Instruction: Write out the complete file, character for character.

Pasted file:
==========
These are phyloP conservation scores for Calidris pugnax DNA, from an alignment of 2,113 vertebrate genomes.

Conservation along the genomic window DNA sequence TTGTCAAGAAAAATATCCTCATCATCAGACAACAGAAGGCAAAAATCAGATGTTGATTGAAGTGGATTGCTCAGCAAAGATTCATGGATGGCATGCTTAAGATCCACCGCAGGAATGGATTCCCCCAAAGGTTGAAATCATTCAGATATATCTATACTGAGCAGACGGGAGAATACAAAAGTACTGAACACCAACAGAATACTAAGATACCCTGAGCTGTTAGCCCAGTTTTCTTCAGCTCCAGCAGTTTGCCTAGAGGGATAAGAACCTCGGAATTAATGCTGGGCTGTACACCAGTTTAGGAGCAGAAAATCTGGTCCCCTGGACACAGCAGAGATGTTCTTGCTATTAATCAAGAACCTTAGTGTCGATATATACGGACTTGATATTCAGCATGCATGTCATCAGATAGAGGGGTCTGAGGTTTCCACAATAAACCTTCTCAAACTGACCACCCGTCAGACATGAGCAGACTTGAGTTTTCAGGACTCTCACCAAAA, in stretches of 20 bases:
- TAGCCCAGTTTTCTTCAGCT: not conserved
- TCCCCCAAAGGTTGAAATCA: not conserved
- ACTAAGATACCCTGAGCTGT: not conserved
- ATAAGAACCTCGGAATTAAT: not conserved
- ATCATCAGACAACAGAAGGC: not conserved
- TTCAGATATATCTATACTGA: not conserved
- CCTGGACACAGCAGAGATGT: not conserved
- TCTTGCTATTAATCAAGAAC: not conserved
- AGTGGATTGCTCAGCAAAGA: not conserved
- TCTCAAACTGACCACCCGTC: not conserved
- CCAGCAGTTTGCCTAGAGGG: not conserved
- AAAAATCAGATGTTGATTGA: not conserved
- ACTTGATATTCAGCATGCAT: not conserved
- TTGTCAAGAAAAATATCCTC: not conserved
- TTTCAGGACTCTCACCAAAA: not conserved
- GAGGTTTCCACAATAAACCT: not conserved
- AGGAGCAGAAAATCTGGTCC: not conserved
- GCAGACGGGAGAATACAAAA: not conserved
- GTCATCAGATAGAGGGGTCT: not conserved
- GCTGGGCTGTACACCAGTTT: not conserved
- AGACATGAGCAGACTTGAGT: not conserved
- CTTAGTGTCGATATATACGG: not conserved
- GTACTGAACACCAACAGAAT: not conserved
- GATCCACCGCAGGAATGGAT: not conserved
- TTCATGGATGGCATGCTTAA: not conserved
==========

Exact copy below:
These are phyloP conservation scores for Calidris pugnax DNA, from an alignment of 2,113 vertebrate genomes.

Conservation along the genomic window DNA sequence TTGTCAAGAAAAATATCCTCATCATCAGACAACAGAAGGCAAAAATCAGATGTTGATTGAAGTGGATTGCTCAGCAAAGATTCATGGATGGCATGCTTAAGATCCACCGCAGGAATGGATTCCCCCAAAGGTTGAAATCATTCAGATATATCTATACTGAGCAGACGGGAGAATACAAAAGTACTGAACACCAACAGAATACTAAGATACCCTGAGCTGTTAGCCCAGTTTTCTTCAGCTCCAGCAGTTTGCCTAGAGGGATAAGAACCTCGGAATTAATGCTGGGCTGTACACCAGTTTAGGAGCAGAAAATCTGGTCCCCTGGACACAGCAGAGATGTTCTTGCTATTAATCAAGAACCTTAGTGTCGATATATACGGACTTGATATTCAGCATGCATGTCATCAGATAGAGGGGTCTGAGGTTTCCACAATAAACCTTCTCAAACTGACCACCCGTCAGACATGAGCAGACTTGAGTTTTCAGGACTCTCACCAAAA, in stretches of 20 bases:
- TAGCCCAGTTTTCTTCAGCT: not conserved
- TCCCCCAAAGGTTGAAATCA: not conserved
- ACTAAGATACCCTGAGCTGT: not conserved
- ATAAGAACCTCGGAATTAAT: not conserved
- ATCATCAGACAACAGAAGGC: not conserved
- TTCAGATATATCTATACTGA: not conserved
- CCTGGACACAGCAGAGATGT: not conserved
- TCTTGCTATTAATCAAGAAC: not conserved
- AGTGGATTGCTCAGCAAAGA: not conserved
- TCTCAAACTGACCACCCGTC: not conserved
- CCAGCAGTTTGCCTAGAGGG: not conserved
- AAAAATCAGATGTTGATTGA: not conserved
- ACTTGATATTCAGCATGCAT: not conserved
- TTGTCAAGAAAAATATCCTC: not conserved
- TTTCAGGACTCTCACCAAAA: not conserved
- GAGGTTTCCACAATAAACCT: not conserved
- AGGAGCAGAAAATCTGGTCC: not conserved
- GCAGACGGGAGAATACAAAA: not conserved
- GTCATCAGATAGAGGGGTCT: not conserved
- GCTGGGCTGTACACCAGTTT: not conserved
- AGACATGAGCAGACTTGAGT: not conserved
- CTTAGTGTCGATATATACGG: not conserved
- GTACTGAACACCAACAGAAT: not conserved
- GATCCACCGCAGGAATGGAT: not conserved
- TTCATGGATGGCATGCTTAA: not conserved